Dewa Budjana - Zentuary

(2CD 2016, 51:02/ 49:55, Favored Nations FN 2880)

The tracks:
  1- Dancing Tears(9:11)
  2- Solas PM(9:18)
  3- Lake Takengon(7:45)
  4- Suniakala(8:40)
  5- Dear Yulman(8:21)
  6- Crack In The Sky(7:36)
  1- Pancaroba(8:12)
  2- Manhattan Temple(10:00)
  3- Dedariku(10:45)
  4- Ujung Galuh(7:05)
  5- Uncle Jack(10:50)
  6- Zentuary(2:50)

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Only one year has passed since Dewa Budjana's release of his Hasta Karma album (2015, see review). Due to a lot of inspiration and creativity Dewa's newest effort; Zentuary has turned out to become a full double album, guesting some of the finest musicians in the genre. The core of the album is formed by Dewa Budjana on guitars, bass player Tony Levin, drummer, pianist and keyboard player Gary Husband and drummer Jack DeJohnette. The majority of the tracks holds these famous jazz musicians, but some of the songs have additional special appearances from other pretty impressive names. The 2016 album also sees a collaboration between Moonjune Records and Steve Vai's Favored Nations and will be released under the FN moniker.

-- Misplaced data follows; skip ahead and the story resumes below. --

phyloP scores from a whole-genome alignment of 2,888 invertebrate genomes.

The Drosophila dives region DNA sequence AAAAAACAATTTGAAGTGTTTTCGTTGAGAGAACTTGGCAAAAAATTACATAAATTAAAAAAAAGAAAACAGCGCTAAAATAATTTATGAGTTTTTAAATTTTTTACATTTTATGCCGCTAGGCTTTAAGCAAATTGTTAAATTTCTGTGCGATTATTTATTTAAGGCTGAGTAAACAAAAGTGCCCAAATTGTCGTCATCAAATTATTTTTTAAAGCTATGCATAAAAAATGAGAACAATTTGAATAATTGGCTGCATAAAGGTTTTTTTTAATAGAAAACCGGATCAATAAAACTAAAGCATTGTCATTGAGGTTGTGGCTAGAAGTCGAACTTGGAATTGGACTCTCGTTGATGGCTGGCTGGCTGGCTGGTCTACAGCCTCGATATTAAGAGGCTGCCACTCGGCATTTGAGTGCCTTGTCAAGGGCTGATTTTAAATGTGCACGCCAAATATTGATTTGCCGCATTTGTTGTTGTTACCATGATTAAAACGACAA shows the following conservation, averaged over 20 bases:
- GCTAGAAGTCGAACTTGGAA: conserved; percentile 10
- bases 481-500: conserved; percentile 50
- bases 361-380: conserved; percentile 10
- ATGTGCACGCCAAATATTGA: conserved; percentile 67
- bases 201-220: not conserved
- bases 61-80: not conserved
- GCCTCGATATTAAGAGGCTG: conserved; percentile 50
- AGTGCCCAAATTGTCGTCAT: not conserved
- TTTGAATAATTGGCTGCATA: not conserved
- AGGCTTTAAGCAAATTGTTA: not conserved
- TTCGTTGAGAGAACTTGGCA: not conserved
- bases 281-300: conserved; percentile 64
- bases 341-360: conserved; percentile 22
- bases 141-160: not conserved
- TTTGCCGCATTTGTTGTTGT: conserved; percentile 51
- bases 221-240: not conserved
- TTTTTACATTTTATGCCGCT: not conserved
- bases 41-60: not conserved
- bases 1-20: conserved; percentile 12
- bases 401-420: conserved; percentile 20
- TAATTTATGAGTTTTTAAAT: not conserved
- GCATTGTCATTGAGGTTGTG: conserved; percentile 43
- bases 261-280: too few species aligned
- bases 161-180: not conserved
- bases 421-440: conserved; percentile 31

Over the years Dewa's style has evolved to a kind of progressive world jazz and fusion with a focus on his fine guitar playing. Songs, like the openers Dancing Tears and Pancaroba, but also Dear Yulman and Dedariku are perfect representatives of jazz rock /fusion and Dewa's Balinese roots. Solas PM is a more traditional jazz rock song, where Gary Husband excels on piano and guest musician/ band label mate Danny Markovich of Marbin takes the lead on his saxophone. The acoustically driven Lake Takengon stars with the traditional part, including vocal parts of Ubiet, but halfway in the song shifts to a wonderful electric section, where Dewa's guitar skills are just amazing. My personal highlight comes when during Suniakala guest guitar player Guthrie Govan takes the lead in a brilliant solo part, combined with the contribution of The Czech Symphony Orchestra, this track is absolutely majestic.

Zentuary turn out to be a really wonderful jazz rock album, where the combination of traditional parts perfectly blend with the powerful fusion elements. All but one; the title track Zentuary, which is a short acoustic soundscape, fairly long composition. Those long tracks don't hold meaningless soloing, but to the point parts, that fit to the track. Whether it is a sax part, piano or traditional flute sections, all elements are used to create the perfect song. But still, Dewa's brilliant guitar playing is the lead on this double album and he surprises me every time again with nice tunes and great playing.

**** Pedro Bekkers (edited by Tracy van Os van den Abeelen)

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